Stacy Koltiska resigned last week from Wylandville Elementary School in the Canon-McMillan School District after she had to take a hot lunch away from an elementary school student because the child's parent had fallen more than 25 behind in paying for his school lunches. I'll never forget his name, the look on his face," she said. The Canon-McMillan School District enacted the policy this year to deal with a backlog of about 300 families who owed tens of thousands of dollars. Students from kindergarten through sixth grade will lose their hot lunch but be allowed to charge a cold sandwich, fruit and milk to their meal accounts if their parents owe more than 25. Older students get no lunch at all if their parents owe more than 25. District Superintendent Matthew Daniels said the policy has cut down drastically on parents who don't keep current on lunch accounts for their children, and isn't meant to embarrass anyone.
A motel owner in Burlington, Iowa, has surprised the elementary school he attended by writing a 700 check to pay overdue school lunch fees for dozens of kids. Iowa man donates about 700 to cover overdue lunch balances for 89 students at local elementary school https://t.co/2MbSMSzEs9 "I myself positively affected 89 students today. I gave them extra money in the account so that every kid at Grimes Elementary School won't be hungry the rest of the school year. Now it's your turn to do something good for your fellow man," Jerry Fenton commented on his Facebook page last week.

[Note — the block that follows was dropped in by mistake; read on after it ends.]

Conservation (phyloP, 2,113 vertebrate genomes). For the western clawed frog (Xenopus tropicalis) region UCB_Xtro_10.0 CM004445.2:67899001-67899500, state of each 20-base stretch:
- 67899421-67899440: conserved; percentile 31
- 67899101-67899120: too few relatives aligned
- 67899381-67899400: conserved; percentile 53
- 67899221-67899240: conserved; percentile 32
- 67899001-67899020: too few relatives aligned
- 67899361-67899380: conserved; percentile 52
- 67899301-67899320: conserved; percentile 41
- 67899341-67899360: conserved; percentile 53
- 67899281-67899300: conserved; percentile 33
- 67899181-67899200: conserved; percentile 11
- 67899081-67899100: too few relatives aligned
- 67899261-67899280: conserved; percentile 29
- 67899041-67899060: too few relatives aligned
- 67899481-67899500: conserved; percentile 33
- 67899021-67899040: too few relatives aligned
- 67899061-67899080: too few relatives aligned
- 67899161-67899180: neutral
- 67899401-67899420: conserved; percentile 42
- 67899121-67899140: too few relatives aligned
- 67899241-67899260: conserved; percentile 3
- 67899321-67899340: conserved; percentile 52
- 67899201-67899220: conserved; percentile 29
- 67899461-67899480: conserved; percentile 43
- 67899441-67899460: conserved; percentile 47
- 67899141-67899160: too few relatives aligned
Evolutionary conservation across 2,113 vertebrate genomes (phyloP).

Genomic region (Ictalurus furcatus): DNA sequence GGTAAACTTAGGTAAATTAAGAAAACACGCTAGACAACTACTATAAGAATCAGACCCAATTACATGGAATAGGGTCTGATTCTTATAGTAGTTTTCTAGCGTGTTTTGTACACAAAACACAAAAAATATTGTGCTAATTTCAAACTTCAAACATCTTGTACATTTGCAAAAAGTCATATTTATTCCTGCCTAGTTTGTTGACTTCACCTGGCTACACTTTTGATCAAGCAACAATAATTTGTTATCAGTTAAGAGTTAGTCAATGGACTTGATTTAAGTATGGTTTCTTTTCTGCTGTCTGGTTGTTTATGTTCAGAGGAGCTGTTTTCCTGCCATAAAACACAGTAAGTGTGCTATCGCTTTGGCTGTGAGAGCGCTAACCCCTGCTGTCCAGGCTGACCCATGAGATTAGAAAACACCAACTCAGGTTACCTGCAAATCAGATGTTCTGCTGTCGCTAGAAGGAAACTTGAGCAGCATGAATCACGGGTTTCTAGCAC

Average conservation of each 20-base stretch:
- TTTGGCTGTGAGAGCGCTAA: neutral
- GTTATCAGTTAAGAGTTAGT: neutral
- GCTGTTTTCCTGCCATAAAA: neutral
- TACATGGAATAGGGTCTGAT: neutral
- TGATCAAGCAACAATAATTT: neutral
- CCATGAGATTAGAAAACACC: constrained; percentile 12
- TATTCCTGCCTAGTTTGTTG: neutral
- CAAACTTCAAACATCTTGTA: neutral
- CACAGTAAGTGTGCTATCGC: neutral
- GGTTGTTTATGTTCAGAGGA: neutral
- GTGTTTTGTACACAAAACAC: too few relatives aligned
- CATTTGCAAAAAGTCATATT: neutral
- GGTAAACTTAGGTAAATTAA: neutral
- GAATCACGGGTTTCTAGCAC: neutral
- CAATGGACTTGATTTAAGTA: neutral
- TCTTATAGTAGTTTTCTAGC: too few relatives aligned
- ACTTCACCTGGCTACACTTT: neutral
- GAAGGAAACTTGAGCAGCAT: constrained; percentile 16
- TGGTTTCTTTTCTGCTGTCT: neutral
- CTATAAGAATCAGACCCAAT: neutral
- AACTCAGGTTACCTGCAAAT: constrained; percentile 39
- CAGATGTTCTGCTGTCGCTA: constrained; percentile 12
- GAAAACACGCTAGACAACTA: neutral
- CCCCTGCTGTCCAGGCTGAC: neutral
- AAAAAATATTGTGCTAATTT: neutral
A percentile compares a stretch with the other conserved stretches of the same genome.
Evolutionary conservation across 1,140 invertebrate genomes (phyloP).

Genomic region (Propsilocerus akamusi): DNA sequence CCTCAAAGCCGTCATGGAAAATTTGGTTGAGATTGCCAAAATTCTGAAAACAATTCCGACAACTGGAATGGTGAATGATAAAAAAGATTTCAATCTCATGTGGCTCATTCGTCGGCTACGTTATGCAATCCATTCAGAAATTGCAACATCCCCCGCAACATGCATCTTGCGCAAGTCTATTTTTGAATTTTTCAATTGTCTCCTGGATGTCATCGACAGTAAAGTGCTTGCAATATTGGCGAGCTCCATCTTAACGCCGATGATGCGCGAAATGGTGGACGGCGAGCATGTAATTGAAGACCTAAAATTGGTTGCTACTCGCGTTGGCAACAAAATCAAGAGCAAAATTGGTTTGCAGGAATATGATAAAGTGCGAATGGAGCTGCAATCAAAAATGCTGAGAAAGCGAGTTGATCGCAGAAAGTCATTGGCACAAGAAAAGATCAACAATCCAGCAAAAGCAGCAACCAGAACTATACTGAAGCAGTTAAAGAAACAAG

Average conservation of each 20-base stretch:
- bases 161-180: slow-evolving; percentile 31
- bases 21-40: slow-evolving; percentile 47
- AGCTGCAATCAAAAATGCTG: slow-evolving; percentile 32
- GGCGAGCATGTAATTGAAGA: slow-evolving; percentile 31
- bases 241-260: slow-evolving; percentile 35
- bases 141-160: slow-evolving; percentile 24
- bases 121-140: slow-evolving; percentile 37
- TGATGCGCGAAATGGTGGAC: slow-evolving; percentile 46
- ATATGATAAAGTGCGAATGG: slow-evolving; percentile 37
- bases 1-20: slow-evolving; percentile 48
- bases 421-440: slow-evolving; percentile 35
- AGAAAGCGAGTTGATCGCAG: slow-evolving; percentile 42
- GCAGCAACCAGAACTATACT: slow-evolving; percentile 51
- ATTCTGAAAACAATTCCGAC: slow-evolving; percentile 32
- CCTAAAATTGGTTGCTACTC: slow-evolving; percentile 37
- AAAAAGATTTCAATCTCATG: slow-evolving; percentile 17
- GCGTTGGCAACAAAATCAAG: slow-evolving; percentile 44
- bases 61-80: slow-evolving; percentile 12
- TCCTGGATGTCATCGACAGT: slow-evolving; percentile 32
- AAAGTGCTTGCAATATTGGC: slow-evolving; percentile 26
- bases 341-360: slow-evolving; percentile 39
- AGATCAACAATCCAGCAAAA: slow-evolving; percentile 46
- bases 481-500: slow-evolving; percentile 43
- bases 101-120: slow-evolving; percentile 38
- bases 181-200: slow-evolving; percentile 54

When Michael Padilla was in elementary school in Albuquerque, New Mexico, his family couldn't afford to send him to school with lunch money, so he worked extra hours mopping the school's cafeteria to pay for his midday meal. Years later, when he became a state senator and learned that poor kids were still getting singled out in his home state, he was shocked. "In some schools they were literally stamping the arm of a child saying, 'I need lunch money,'" Padilla said on a recent episode of our food politics podcast, Bite. "That sticks with some kids." So earlier this year, Padilla wrote a bill in conjunction with New Mexico Apple Seed, an anti-hunger nonprofit, to outlaw practices that shame kids who can't fork over for their meals at school.
Over the past three years, school cafeterias have become an unlikely site of controversy. The problem of school lunch debt, or the debt students acquire when they cannot pay for their school lunches, drew national attention back in 2015 when a Colorado cafeteria worker was fired for giving food away to hungry students who didn't qualify for a free or reduced lunch. The same thing has happened to cafeteria workers elsewhere. When a student repeatedly forgets their lunch money or cannot afford their meal, cafeteria workers may be instructed to take away the child's hot meal and replace it with a cold sandwich. This is one example of what's called "school lunch shaming."